Riley had just turned 15 when Marcia was diagnosed, and was about 13 when we first noticed changes in Marcia.  As close as they had been, those days are harder to recall.  I have often wondered if Ryan would remember much about Marcia before she showed symptoms of AD since he was only 8 when this whole thing began.  I just never thought Riley would have that difficulty.  But the truth is, I’ve been married to Marcia for 20 years and have known her for another 3 years before we married.  But her condition, which continues to progress, seems normal now.  It’s not that I don’t remember the healthy, vibrant Marcia.  It’s just that I’ve adjusted to today’s reality.  Her voice is still on the answering machine, and it amazes me to hear her speak so clearly and in complete sentences and with such spunk, something she just can’t do anymore.  But for Marcia’s kids to be losing what I believe are such treasured memories highlights one more thing I need to do a better job of doing.  I need to find time and a way to bring those memories back and keep them alive.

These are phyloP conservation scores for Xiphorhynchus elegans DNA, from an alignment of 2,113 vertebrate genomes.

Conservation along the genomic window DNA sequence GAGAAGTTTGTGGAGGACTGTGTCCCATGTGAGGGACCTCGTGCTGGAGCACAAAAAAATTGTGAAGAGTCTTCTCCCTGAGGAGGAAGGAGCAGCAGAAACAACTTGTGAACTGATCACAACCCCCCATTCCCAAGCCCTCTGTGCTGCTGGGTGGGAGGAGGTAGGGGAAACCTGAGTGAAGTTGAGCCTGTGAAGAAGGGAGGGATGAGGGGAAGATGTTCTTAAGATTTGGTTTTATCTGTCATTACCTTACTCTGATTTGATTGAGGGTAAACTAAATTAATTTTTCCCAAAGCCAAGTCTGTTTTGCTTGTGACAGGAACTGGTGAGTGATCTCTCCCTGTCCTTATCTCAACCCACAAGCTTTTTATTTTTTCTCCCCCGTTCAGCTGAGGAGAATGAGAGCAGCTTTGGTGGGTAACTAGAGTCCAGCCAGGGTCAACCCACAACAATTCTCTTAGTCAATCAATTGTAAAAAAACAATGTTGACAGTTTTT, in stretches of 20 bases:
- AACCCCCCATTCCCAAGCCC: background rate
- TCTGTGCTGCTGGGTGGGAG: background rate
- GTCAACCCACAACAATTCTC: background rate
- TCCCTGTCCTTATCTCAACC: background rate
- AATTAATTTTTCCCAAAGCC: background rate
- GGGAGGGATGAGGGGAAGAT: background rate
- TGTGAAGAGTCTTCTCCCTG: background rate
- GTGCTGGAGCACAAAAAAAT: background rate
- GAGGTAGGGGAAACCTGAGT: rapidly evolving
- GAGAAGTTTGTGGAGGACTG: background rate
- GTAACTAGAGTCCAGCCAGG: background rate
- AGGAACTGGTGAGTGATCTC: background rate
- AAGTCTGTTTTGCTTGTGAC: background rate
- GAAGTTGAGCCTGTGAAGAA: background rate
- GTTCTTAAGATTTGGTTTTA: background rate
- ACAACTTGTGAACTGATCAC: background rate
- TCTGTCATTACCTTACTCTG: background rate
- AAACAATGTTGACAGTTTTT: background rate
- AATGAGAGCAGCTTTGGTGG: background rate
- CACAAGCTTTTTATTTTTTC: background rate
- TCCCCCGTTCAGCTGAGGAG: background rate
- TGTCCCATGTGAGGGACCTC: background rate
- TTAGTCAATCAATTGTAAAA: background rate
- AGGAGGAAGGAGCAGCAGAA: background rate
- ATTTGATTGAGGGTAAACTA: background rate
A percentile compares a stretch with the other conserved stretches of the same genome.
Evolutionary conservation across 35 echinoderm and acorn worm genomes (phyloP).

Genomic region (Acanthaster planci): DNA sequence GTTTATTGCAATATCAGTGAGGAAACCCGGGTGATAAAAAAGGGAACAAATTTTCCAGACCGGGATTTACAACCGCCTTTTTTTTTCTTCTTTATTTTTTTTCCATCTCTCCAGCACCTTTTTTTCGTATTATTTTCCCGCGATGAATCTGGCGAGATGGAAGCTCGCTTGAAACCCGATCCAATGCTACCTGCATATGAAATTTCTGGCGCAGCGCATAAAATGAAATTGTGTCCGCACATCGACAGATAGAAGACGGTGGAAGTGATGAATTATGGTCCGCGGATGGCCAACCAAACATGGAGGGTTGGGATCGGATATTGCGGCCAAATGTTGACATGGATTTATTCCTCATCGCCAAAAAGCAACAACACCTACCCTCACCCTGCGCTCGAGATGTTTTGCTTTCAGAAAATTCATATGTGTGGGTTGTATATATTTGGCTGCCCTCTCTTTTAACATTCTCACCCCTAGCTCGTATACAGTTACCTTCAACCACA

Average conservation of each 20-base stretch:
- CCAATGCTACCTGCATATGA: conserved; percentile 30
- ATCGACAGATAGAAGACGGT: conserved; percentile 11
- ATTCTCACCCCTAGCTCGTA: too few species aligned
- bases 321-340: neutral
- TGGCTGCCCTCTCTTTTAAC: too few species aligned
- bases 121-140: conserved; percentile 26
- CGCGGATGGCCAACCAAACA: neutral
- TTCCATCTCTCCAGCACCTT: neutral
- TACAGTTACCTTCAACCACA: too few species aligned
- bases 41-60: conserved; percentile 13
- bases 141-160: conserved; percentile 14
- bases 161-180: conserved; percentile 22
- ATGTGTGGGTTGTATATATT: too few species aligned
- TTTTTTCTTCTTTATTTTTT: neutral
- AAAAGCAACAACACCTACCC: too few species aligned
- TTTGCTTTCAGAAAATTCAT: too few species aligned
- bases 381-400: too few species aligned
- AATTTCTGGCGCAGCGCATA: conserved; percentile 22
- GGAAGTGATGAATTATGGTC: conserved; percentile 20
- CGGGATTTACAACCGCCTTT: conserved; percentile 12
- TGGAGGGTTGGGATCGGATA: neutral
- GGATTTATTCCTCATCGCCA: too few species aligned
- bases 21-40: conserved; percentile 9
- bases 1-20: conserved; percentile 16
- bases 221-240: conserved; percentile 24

When Marcia first told the kids she had Alzheimer’s, Riley told me that after researching the disease on her own, she was just hoping Marcia would be around for her 18th birthday.  Well, Riley will be 18 in November and Marcia will be here for that.  Riley knows Marcia will miss many milestones, and she’s accepted that and is as prepared as one could be to lose a parent.  Another very good friend of Marcia’s recently told me she feels like she’s mourning the loss of Marcia again because when they are together, Marcia really can’t talk.  I know in my case, and I believe in Riley’s and our friend’s case, the sadness one might experience upon a death of someone you love is when the loss occurs.  We have grieved the loss of the Marcia we knew a few years ago and it’s so hard to see someone you love deteriorate to where even simple tasks are hard, and we know things will only get harder.  There is still a lot about Marcia to love.  She is so sweet still.  She tries so hard to do everything she does.  And I admire her fight and courage, and I just hope Riley and Ryan will recognize these things too as they get older.  Marcia has been an amazing role model every day she’s with us.